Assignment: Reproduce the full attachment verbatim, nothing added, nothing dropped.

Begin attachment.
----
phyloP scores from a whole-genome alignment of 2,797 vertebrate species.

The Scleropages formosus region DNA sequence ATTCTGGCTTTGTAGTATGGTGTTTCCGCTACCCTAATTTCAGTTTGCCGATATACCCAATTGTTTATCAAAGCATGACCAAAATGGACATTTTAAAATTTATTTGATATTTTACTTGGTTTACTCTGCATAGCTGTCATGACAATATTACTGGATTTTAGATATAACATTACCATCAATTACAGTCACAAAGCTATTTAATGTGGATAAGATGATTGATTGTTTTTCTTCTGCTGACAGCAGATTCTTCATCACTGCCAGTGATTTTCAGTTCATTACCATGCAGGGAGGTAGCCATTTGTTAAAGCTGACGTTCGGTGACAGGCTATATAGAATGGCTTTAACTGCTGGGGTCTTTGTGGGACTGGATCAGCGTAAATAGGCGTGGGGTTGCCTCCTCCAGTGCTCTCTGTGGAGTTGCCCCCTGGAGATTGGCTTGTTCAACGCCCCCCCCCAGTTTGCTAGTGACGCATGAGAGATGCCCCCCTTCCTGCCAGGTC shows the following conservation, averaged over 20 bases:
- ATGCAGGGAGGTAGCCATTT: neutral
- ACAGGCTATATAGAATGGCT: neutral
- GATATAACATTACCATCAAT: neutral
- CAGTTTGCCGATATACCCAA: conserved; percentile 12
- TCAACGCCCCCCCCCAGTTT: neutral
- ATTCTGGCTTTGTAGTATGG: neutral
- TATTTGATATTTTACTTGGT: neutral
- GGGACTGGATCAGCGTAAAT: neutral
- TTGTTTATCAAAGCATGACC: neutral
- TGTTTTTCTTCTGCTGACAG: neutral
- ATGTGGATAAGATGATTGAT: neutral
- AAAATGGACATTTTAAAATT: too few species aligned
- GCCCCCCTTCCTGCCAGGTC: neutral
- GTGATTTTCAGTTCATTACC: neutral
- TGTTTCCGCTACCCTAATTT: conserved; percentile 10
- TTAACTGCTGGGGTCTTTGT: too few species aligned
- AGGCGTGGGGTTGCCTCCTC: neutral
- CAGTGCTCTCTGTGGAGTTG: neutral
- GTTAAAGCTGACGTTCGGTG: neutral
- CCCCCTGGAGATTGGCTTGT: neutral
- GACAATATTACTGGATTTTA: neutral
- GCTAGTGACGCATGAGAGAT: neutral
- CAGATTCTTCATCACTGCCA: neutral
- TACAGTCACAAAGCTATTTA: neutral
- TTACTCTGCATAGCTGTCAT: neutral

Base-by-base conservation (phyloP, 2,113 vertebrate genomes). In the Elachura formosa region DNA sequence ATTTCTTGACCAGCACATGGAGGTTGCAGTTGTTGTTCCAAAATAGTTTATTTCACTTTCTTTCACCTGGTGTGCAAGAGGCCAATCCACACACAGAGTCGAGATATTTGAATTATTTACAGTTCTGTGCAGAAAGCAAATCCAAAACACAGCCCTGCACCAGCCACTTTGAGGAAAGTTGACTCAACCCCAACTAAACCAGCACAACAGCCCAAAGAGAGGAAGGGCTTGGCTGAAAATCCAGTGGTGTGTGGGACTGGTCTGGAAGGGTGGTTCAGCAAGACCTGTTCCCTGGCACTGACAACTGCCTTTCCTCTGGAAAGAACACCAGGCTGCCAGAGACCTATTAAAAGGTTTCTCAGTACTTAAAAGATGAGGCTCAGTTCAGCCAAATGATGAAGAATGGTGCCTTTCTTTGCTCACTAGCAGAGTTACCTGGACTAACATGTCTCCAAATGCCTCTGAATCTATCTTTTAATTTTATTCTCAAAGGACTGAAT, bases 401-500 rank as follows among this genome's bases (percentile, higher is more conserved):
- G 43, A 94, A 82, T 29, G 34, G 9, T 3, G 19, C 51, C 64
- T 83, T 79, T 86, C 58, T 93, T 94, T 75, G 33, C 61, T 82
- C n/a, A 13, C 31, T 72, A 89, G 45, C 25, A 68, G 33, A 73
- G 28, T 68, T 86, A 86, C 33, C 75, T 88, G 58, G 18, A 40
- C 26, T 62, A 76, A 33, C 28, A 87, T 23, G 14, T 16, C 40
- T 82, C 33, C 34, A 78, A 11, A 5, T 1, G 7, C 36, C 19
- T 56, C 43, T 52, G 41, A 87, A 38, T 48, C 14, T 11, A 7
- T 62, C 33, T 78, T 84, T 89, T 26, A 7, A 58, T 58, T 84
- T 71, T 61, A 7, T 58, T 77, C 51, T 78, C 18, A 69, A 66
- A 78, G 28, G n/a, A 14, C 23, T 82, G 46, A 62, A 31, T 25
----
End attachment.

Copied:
phyloP scores from a whole-genome alignment of 2,797 vertebrate species.

The Scleropages formosus region DNA sequence ATTCTGGCTTTGTAGTATGGTGTTTCCGCTACCCTAATTTCAGTTTGCCGATATACCCAATTGTTTATCAAAGCATGACCAAAATGGACATTTTAAAATTTATTTGATATTTTACTTGGTTTACTCTGCATAGCTGTCATGACAATATTACTGGATTTTAGATATAACATTACCATCAATTACAGTCACAAAGCTATTTAATGTGGATAAGATGATTGATTGTTTTTCTTCTGCTGACAGCAGATTCTTCATCACTGCCAGTGATTTTCAGTTCATTACCATGCAGGGAGGTAGCCATTTGTTAAAGCTGACGTTCGGTGACAGGCTATATAGAATGGCTTTAACTGCTGGGGTCTTTGTGGGACTGGATCAGCGTAAATAGGCGTGGGGTTGCCTCCTCCAGTGCTCTCTGTGGAGTTGCCCCCTGGAGATTGGCTTGTTCAACGCCCCCCCCCAGTTTGCTAGTGACGCATGAGAGATGCCCCCCTTCCTGCCAGGTC shows the following conservation, averaged over 20 bases:
- ATGCAGGGAGGTAGCCATTT: neutral
- ACAGGCTATATAGAATGGCT: neutral
- GATATAACATTACCATCAAT: neutral
- CAGTTTGCCGATATACCCAA: conserved; percentile 12
- TCAACGCCCCCCCCCAGTTT: neutral
- ATTCTGGCTTTGTAGTATGG: neutral
- TATTTGATATTTTACTTGGT: neutral
- GGGACTGGATCAGCGTAAAT: neutral
- TTGTTTATCAAAGCATGACC: neutral
- TGTTTTTCTTCTGCTGACAG: neutral
- ATGTGGATAAGATGATTGAT: neutral
- AAAATGGACATTTTAAAATT: too few species aligned
- GCCCCCCTTCCTGCCAGGTC: neutral
- GTGATTTTCAGTTCATTACC: neutral
- TGTTTCCGCTACCCTAATTT: conserved; percentile 10
- TTAACTGCTGGGGTCTTTGT: too few species aligned
- AGGCGTGGGGTTGCCTCCTC: neutral
- CAGTGCTCTCTGTGGAGTTG: neutral
- GTTAAAGCTGACGTTCGGTG: neutral
- CCCCCTGGAGATTGGCTTGT: neutral
- GACAATATTACTGGATTTTA: neutral
- GCTAGTGACGCATGAGAGAT: neutral
- CAGATTCTTCATCACTGCCA: neutral
- TACAGTCACAAAGCTATTTA: neutral
- TTACTCTGCATAGCTGTCAT: neutral

Base-by-base conservation (phyloP, 2,113 vertebrate genomes). In the Elachura formosa region DNA sequence ATTTCTTGACCAGCACATGGAGGTTGCAGTTGTTGTTCCAAAATAGTTTATTTCACTTTCTTTCACCTGGTGTGCAAGAGGCCAATCCACACACAGAGTCGAGATATTTGAATTATTTACAGTTCTGTGCAGAAAGCAAATCCAAAACACAGCCCTGCACCAGCCACTTTGAGGAAAGTTGACTCAACCCCAACTAAACCAGCACAACAGCCCAAAGAGAGGAAGGGCTTGGCTGAAAATCCAGTGGTGTGTGGGACTGGTCTGGAAGGGTGGTTCAGCAAGACCTGTTCCCTGGCACTGACAACTGCCTTTCCTCTGGAAAGAACACCAGGCTGCCAGAGACCTATTAAAAGGTTTCTCAGTACTTAAAAGATGAGGCTCAGTTCAGCCAAATGATGAAGAATGGTGCCTTTCTTTGCTCACTAGCAGAGTTACCTGGACTAACATGTCTCCAAATGCCTCTGAATCTATCTTTTAATTTTATTCTCAAAGGACTGAAT, bases 401-500 rank as follows among this genome's bases (percentile, higher is more conserved):
- G 43, A 94, A 82, T 29, G 34, G 9, T 3, G 19, C 51, C 64
- T 83, T 79, T 86, C 58, T 93, T 94, T 75, G 33, C 61, T 82
- C n/a, A 13, C 31, T 72, A 89, G 45, C 25, A 68, G 33, A 73
- G 28, T 68, T 86, A 86, C 33, C 75, T 88, G 58, G 18, A 40
- C 26, T 62, A 76, A 33, C 28, A 87, T 23, G 14, T 16, C 40
- T 82, C 33, C 34, A 78, A 11, A 5, T 1, G 7, C 36, C 19
- T 56, C 43, T 52, G 41, A 87, A 38, T 48, C 14, T 11, A 7
- T 62, C 33, T 78, T 84, T 89, T 26, A 7, A 58, T 58, T 84
- T 71, T 61, A 7, T 58, T 77, C 51, T 78, C 18, A 69, A 66
- A 78, G 28, G n/a, A 14, C 23, T 82, G 46, A 62, A 31, T 25